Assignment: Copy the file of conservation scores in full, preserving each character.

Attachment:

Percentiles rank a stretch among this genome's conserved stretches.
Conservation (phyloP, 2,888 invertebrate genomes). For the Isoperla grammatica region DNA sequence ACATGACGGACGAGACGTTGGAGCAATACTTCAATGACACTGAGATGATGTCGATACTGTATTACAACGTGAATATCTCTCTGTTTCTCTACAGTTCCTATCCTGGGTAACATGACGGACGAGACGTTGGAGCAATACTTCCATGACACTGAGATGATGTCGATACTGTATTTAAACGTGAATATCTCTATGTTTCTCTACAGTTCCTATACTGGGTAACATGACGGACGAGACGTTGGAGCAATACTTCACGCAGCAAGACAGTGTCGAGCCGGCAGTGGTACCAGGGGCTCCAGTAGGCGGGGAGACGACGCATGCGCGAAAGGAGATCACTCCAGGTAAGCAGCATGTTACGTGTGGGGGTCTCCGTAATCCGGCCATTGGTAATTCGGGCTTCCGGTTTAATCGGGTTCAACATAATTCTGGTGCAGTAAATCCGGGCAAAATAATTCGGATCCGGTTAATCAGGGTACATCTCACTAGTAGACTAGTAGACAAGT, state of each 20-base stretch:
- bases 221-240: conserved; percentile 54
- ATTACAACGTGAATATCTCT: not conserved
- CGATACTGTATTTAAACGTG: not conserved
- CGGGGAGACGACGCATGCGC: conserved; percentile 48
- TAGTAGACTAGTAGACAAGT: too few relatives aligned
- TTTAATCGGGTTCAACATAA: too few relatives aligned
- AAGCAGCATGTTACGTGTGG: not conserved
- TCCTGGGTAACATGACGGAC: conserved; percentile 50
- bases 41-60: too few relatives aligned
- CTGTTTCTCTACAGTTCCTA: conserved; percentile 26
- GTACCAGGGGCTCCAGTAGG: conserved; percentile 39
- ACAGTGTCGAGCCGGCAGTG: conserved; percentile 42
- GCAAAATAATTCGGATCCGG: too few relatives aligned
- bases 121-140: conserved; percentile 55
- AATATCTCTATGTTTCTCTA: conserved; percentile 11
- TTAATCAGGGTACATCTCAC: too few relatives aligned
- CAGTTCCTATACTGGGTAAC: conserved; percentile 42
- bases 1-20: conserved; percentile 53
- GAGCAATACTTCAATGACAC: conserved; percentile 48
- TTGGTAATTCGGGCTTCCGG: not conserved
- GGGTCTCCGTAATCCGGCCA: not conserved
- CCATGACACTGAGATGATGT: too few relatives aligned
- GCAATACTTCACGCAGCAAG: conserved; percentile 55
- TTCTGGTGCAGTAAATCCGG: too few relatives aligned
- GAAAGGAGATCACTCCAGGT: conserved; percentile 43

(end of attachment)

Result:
Percentiles rank a stretch among this genome's conserved stretches.
Conservation (phyloP, 2,888 invertebrate genomes). For the Isoperla grammatica region DNA sequence ACATGACGGACGAGACGTTGGAGCAATACTTCAATGACACTGAGATGATGTCGATACTGTATTACAACGTGAATATCTCTCTGTTTCTCTACAGTTCCTATCCTGGGTAACATGACGGACGAGACGTTGGAGCAATACTTCCATGACACTGAGATGATGTCGATACTGTATTTAAACGTGAATATCTCTATGTTTCTCTACAGTTCCTATACTGGGTAACATGACGGACGAGACGTTGGAGCAATACTTCACGCAGCAAGACAGTGTCGAGCCGGCAGTGGTACCAGGGGCTCCAGTAGGCGGGGAGACGACGCATGCGCGAAAGGAGATCACTCCAGGTAAGCAGCATGTTACGTGTGGGGGTCTCCGTAATCCGGCCATTGGTAATTCGGGCTTCCGGTTTAATCGGGTTCAACATAATTCTGGTGCAGTAAATCCGGGCAAAATAATTCGGATCCGGTTAATCAGGGTACATCTCACTAGTAGACTAGTAGACAAGT, state of each 20-base stretch:
- bases 221-240: conserved; percentile 54
- ATTACAACGTGAATATCTCT: not conserved
- CGATACTGTATTTAAACGTG: not conserved
- CGGGGAGACGACGCATGCGC: conserved; percentile 48
- TAGTAGACTAGTAGACAAGT: too few relatives aligned
- TTTAATCGGGTTCAACATAA: too few relatives aligned
- AAGCAGCATGTTACGTGTGG: not conserved
- TCCTGGGTAACATGACGGAC: conserved; percentile 50
- bases 41-60: too few relatives aligned
- CTGTTTCTCTACAGTTCCTA: conserved; percentile 26
- GTACCAGGGGCTCCAGTAGG: conserved; percentile 39
- ACAGTGTCGAGCCGGCAGTG: conserved; percentile 42
- GCAAAATAATTCGGATCCGG: too few relatives aligned
- bases 121-140: conserved; percentile 55
- AATATCTCTATGTTTCTCTA: conserved; percentile 11
- TTAATCAGGGTACATCTCAC: too few relatives aligned
- CAGTTCCTATACTGGGTAAC: conserved; percentile 42
- bases 1-20: conserved; percentile 53
- GAGCAATACTTCAATGACAC: conserved; percentile 48
- TTGGTAATTCGGGCTTCCGG: not conserved
- GGGTCTCCGTAATCCGGCCA: not conserved
- CCATGACACTGAGATGATGT: too few relatives aligned
- GCAATACTTCACGCAGCAAG: conserved; percentile 55
- TTCTGGTGCAGTAAATCCGG: too few relatives aligned
- GAAAGGAGATCACTCCAGGT: conserved; percentile 43